The corpses depicted in Caesar’s photographs – prisoners who died in captivity – had been assigned three numbers: a number indicating the detention facility where they were held; a detainee number from said facility; and a death number issued by the forensic doctor who examined the body.

Meanwhile, hundreds of thousands of government documents smuggled out of Syria indicate that Bashar al-Assad himself oversees the chain of command of state torture and enforced disappearances.

It is also worth bearing in mind that these are far from the only gross abuses committed by the regime: in June, the Organisation for the Prohibition of Chemical Weapons (OPCW) concluded in its briefing to the UN Security Council that Assad’s forces likely used chemical weapons on at least 17 occasions. Rights groups have further slammed the regime and its Russian allies for deliberately bombing hospitals, schools, and other civilian infrastructure in rebel-held areas, in clear violation of international humanitarian law.

We cannot say we did not know

The Syrian war has been called the “most documented conflict in history”. In addition to the UN Human Rights Council resolution dedicated to Syria’s disappeared, the Independent International Commission of Inquiry on the Syrian Arab Republic and the International, Impartial and Independent Mechanism (IIIM) – two bodies set up by the Human Rights Council and the UN General Assembly, respectively – have collected extensive evidence of rights violations and crimes against humanity in Syria (the latter, according to its mandate, for the purpose of “facilitat[ing] and expedit[ing] fair and independent criminal proceedings”).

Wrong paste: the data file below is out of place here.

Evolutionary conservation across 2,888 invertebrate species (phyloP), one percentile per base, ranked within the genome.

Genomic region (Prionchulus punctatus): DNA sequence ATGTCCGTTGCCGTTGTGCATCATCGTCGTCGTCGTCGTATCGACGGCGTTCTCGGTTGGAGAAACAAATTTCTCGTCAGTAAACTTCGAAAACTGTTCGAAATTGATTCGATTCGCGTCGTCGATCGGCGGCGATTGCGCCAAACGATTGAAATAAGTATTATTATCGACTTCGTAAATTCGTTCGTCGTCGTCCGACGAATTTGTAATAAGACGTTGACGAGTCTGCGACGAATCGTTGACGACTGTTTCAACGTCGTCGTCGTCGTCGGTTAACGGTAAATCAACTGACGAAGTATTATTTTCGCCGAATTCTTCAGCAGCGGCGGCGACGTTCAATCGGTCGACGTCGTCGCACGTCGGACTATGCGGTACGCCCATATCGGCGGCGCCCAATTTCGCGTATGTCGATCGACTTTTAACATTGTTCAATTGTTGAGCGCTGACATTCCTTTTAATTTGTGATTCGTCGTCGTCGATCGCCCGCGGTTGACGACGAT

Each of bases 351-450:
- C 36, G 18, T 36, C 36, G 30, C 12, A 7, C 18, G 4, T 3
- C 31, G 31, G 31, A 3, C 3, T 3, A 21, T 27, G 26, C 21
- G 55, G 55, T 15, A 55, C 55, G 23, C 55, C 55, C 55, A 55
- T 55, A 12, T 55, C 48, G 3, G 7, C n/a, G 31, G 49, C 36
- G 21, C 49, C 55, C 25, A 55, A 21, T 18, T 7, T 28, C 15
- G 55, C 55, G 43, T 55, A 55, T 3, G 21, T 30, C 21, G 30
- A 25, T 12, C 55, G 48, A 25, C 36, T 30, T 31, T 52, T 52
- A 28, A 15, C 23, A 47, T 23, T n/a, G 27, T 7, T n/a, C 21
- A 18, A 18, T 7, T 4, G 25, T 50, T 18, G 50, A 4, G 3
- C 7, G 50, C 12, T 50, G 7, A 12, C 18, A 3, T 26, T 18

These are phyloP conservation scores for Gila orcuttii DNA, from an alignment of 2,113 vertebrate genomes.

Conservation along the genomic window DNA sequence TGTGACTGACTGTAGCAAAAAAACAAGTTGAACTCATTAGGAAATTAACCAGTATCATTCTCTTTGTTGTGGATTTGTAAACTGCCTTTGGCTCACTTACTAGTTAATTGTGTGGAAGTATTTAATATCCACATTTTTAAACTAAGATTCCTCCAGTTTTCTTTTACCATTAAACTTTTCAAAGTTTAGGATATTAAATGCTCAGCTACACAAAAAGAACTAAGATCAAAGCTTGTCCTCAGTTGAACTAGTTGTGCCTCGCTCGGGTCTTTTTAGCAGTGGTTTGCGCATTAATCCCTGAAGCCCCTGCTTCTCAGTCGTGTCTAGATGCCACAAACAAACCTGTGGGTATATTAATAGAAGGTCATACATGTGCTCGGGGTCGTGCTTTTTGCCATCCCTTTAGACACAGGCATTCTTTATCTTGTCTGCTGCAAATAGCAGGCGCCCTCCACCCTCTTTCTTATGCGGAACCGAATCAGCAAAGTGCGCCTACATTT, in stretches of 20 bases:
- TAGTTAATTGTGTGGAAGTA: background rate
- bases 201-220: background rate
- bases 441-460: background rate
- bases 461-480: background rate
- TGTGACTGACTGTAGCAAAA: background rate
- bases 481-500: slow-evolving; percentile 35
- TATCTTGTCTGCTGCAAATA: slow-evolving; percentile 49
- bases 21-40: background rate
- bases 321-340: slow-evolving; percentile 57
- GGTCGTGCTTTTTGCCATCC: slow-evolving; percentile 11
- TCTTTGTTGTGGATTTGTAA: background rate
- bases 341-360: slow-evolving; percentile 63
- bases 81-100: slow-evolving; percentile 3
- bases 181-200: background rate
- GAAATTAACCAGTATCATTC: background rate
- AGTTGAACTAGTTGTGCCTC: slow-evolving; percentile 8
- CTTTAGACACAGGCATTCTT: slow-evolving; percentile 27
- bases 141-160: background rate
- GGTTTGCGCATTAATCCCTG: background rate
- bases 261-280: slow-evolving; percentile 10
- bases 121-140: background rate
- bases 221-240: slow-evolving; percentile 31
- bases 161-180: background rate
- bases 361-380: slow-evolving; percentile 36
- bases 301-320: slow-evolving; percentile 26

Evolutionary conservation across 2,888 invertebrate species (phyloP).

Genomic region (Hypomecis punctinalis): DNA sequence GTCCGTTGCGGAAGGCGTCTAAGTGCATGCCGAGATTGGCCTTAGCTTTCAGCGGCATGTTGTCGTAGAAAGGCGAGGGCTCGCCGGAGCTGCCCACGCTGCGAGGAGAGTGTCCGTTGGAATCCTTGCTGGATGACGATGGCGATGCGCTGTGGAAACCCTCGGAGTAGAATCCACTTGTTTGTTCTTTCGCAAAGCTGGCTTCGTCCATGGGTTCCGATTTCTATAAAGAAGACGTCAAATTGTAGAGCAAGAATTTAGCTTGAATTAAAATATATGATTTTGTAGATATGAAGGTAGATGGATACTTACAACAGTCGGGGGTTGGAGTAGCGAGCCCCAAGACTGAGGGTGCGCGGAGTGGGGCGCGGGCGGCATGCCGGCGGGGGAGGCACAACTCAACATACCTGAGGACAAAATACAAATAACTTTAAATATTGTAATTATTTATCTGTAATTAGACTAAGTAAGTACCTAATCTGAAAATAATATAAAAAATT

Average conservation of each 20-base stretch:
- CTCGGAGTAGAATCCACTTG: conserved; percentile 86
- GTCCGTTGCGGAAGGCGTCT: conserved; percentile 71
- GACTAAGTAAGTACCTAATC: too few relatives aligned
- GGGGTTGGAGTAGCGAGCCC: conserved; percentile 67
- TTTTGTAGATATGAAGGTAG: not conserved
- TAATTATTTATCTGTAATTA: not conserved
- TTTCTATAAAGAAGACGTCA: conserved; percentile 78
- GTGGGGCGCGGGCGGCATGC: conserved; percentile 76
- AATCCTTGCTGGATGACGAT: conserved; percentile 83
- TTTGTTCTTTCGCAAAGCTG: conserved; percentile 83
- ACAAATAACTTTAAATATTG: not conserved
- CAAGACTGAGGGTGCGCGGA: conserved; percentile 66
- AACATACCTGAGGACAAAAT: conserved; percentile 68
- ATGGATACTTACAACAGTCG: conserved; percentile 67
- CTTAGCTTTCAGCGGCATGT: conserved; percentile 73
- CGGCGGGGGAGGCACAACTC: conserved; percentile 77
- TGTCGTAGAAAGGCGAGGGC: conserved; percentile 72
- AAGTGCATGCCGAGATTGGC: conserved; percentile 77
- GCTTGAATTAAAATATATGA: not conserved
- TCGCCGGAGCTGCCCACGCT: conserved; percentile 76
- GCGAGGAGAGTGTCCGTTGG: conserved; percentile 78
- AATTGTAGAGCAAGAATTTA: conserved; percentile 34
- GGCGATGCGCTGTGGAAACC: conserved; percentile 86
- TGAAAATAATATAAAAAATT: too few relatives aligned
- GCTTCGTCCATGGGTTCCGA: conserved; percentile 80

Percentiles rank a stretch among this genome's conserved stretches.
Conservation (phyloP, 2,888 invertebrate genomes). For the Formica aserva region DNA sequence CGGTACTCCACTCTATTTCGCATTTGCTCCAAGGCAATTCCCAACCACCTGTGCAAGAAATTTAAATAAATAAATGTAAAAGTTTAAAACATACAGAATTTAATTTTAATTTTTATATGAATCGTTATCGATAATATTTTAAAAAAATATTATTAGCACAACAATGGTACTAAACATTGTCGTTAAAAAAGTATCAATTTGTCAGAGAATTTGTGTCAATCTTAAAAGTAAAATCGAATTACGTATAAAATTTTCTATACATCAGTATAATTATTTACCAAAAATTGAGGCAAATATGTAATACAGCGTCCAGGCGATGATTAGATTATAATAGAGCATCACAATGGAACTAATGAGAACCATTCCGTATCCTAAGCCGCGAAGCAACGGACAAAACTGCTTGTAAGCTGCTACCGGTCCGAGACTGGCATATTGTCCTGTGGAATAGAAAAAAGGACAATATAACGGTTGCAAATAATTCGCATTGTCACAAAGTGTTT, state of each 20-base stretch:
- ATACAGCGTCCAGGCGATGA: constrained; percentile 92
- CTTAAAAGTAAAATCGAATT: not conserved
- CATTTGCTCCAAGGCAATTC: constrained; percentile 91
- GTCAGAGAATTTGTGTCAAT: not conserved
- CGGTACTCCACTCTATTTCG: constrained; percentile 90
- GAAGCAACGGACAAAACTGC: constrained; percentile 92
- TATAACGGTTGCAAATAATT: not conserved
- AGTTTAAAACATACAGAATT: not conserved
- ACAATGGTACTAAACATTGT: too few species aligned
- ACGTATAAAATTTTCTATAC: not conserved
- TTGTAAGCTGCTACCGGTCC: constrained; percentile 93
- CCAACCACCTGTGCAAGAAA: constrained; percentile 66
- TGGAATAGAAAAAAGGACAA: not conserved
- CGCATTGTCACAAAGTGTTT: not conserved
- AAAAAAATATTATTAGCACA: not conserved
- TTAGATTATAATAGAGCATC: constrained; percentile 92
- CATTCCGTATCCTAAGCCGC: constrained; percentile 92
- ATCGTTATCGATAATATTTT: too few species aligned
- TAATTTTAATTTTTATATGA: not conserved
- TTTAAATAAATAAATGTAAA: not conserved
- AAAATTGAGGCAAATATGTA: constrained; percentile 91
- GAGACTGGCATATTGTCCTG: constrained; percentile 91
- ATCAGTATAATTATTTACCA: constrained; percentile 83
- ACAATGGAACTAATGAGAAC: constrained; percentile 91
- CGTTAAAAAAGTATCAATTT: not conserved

Victims’ groups, activists and civil society organisations have also done important work documenting abuses and keeping the issue of the disappeared on the international agenda.

But these efforts have yielded limited results. In Germany, there have been criminal trials of persons involved in Syrian state torture, and in September last year the Dutch government announced that it would bring a case against Syria before the International Court of Justice for violations of the Convention against Torture, to which Syria is a party.

Yet, with continued Russian and Iranian support for Assad, it is highly unlikely that the regime’s behaviour will change, or that justice will reach the highest echelons of the political leadership – in other words, those most responsible for international crimes.

The leaders of the Argentine junta were prosecuted after the country’s return to democracy under President Raul Alfonsín. Argentinians commemorate the anniversary of the coup on 24 March each year as the Día Nacional de la Memoria por la Verdad y la Justicia.

The way things stand now, it will be a long time before Syrians can publicly mourn the fate of their loved ones and their country. Until then, Syria’s 150,000 disappeared, and countless more tortured and killed, will remain a fault line of our times – a rupture in the rules-based international order and the global commitment to human rights.